Guinea scopes out wave of clean energy options

Illustration/SINN Power's wave energy technology (Photo: SINN Power)

The German clean energy start-up SINN Power has launched a feasibility study on the potential of wave power and other renewable energy technologies on behalf of a customer in Guinea.

On behalf of a local industrial company, SINN Power will spend a year investigating how a renewable energy mix of its own wave technology, small wind farms, kinematic hydroelectric power plants and solar energy can be used to secure a durable and stable power supply for the West African country.

The initial discussions about the possibilities of renewable energy supply on site were held earlier in the year between SINN Power and the customer, and a geographical assessment using 3D analysis was carried out to verify the suitability of the proposed sites for the different energy sources.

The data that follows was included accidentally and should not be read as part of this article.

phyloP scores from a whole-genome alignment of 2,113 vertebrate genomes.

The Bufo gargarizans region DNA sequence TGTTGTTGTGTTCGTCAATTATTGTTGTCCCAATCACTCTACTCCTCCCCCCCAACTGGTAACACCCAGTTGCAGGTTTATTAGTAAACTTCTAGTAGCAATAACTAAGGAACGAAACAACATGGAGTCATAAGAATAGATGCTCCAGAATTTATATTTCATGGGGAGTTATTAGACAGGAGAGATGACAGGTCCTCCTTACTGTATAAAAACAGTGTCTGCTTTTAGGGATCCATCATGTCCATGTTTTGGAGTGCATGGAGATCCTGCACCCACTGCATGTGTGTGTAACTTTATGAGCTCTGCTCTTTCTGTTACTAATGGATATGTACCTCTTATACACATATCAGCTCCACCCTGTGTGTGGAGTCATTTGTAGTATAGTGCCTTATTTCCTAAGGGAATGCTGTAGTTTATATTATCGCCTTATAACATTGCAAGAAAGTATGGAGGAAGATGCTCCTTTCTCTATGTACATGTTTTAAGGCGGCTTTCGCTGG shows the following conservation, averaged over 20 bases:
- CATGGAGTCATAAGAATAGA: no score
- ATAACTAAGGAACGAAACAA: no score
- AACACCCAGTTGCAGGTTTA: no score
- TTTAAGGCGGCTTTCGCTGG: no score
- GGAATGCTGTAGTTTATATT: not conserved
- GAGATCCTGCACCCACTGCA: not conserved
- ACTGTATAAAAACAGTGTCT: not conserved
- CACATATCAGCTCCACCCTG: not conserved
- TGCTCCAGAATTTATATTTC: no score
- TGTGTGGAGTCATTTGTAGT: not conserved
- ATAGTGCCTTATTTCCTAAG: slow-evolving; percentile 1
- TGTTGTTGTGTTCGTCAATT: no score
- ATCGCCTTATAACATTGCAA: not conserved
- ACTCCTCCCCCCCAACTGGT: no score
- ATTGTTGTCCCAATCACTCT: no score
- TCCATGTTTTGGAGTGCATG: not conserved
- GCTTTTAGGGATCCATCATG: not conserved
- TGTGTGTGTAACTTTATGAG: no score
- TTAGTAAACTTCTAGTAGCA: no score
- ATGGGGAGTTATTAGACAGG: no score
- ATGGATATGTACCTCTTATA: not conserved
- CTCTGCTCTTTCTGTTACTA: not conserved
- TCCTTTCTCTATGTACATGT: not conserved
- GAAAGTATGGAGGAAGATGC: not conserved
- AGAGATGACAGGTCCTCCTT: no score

3D rendering of a possible location for a renewable hybrid system in Guinea’s capital Conakry (Image: SINN Power)

During the next visit, planned for this October, SINN Power said it will install multi-functional sensors at the selected locations to measure wave, solar and wind data over a period of eight months.

The generated data will be evaluated by SINN Power in Germany and summarized in a feasibility study, that will be followed by site-specific recommendation for the ideal off-grid system for the customer’s needs, according to the company.

“Where conventional electricity suppliers reach their limits, SINN Power sees an opportunity to provide a reliable and cost-efficient energy solution with its innovative technologies,” said the German developer.

SINN Power offers hybrid systems that combine the its own proprietary technologies with proven, standard market solutions. In addition to the expertise in the field of wave energy, SINN Power also offers solar plants, small wind parks and kinematic hydropower parks.

In July 2018, SINN Power became one of the first companies worldwide to generate stable and controlled electricity with its wave power modules in Greece.

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